FOR IMMEDIATE RELEASE
CONTACT: Institute for Public Accuracy
Voter ID Battle
NEW YORK, NY - May 12 -The lead story in today's New York Times reports: "The battle over voting rights will expand this week as lawmakers in Missouri are expected to support a proposed constitutional amendment to enable election officials to require proof of citizenship from anyone registering to vote.
"The measure would allow far more rigorous demands than the voter ID requirement recently upheld by the Supreme Court, in which voters had to prove their identity with a government-issued card. ...
"In Arizona, the only state that requires proof of citizenship to register to vote, more than 38,000 voter registration applications have been thrown out since the state adopted its measure in 2004."
Hickey is the executive director of the Missouri Progressive Vote Coalition. He said today: "The proposed amendment is similar to a 2006 law that the state supreme court struck down. The secretary of state estimated in 2006 that it would have disfranchised 240,000 registered voters.
"Particularly hard hit would be people with disabilities -- since they frequently don't have drivers licenses, African Americans who are less likely to have cars (and therefore licenses) and Katrina survivors, many of whom have ended up in Missouri.
"This amendment would mean that people could no longer use their voter ID card (which is mailed to voters and doesn't have a picture), utility bill, drivers license from another state or student ID from a private school as identification to vote. The amendment's backers can offer no examples of voter ID fraud. There are very rare cases of absentee voter fraud -- which the amendment does not address."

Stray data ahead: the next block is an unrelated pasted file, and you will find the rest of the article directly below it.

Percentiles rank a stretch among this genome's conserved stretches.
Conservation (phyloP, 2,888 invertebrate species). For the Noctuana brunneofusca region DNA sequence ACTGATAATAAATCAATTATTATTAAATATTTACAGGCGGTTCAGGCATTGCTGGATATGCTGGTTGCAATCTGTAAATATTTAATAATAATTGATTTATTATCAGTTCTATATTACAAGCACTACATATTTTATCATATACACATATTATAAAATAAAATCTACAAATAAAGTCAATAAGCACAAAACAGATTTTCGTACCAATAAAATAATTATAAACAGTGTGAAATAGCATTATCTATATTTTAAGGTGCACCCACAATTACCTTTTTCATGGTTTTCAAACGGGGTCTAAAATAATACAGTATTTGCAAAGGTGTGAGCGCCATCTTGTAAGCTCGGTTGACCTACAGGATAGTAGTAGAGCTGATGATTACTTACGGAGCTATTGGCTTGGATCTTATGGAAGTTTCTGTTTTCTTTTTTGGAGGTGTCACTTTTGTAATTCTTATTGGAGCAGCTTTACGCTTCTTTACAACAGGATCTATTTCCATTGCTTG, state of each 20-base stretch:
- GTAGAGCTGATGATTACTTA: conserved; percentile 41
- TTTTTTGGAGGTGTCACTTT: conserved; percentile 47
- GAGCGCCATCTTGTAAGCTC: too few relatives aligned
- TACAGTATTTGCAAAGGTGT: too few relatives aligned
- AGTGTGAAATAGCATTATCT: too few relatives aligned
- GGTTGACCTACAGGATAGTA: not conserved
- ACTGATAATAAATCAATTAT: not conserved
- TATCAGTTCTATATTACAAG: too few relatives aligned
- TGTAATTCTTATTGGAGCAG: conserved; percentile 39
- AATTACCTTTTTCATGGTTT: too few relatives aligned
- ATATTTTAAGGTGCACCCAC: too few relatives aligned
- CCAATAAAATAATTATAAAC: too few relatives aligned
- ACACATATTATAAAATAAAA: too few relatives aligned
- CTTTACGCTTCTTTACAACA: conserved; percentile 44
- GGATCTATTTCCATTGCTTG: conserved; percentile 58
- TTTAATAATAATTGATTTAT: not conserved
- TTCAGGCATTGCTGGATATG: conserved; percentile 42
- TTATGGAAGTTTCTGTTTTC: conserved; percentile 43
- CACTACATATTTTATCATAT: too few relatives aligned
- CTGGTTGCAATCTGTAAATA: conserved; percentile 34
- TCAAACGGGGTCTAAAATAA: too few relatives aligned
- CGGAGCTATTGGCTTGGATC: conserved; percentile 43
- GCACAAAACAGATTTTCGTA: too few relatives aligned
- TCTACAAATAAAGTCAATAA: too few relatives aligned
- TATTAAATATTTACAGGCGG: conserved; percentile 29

Brown is the executive director of the Arizona Advocacy Network. She said today: "Shirley Freeda Preiss is a sharp and delightful 97-year-old who has voted in every presidential election since FDR's first. She was born at home in Clinton, Kentucky in 1910 and never had a birth certificate. She never left the country so she has never needed a passport, and she no longer has a drivers license. She has a Social Security card and a Medicare card, neither of which are acceptable proof of citizenship in Arizona. She moved to Arizona so her son, a World War II veteran, and his wife could help look after her.
"They have a file an inch thick documenting her attempts to register to vote since moving to Arizona two years ago. But because she cannot prove her citizenship to the satisfaction of the state, it is likely that this will be the first presidential election she will miss since she first registered to vote more than 75 years ago. She was very upset when she was denied the opportunity to vote for the first female major party candidate for president in February's presidential preference election. In the drive to thwart mythical voter fraud, Shirley Preiss is collateral damage.
"Arizona has a long, shameful tradition of voter suppression. The Voting Rights Act of 1965 actually names Arizona as one of the states that can't pass laws on voting without approval from the Department of Justice. When voters passed the 2004 ballot initiative that restricted voting, the career attorneys at the Justice Department wanted to block it, but they were overruled by the political appointees."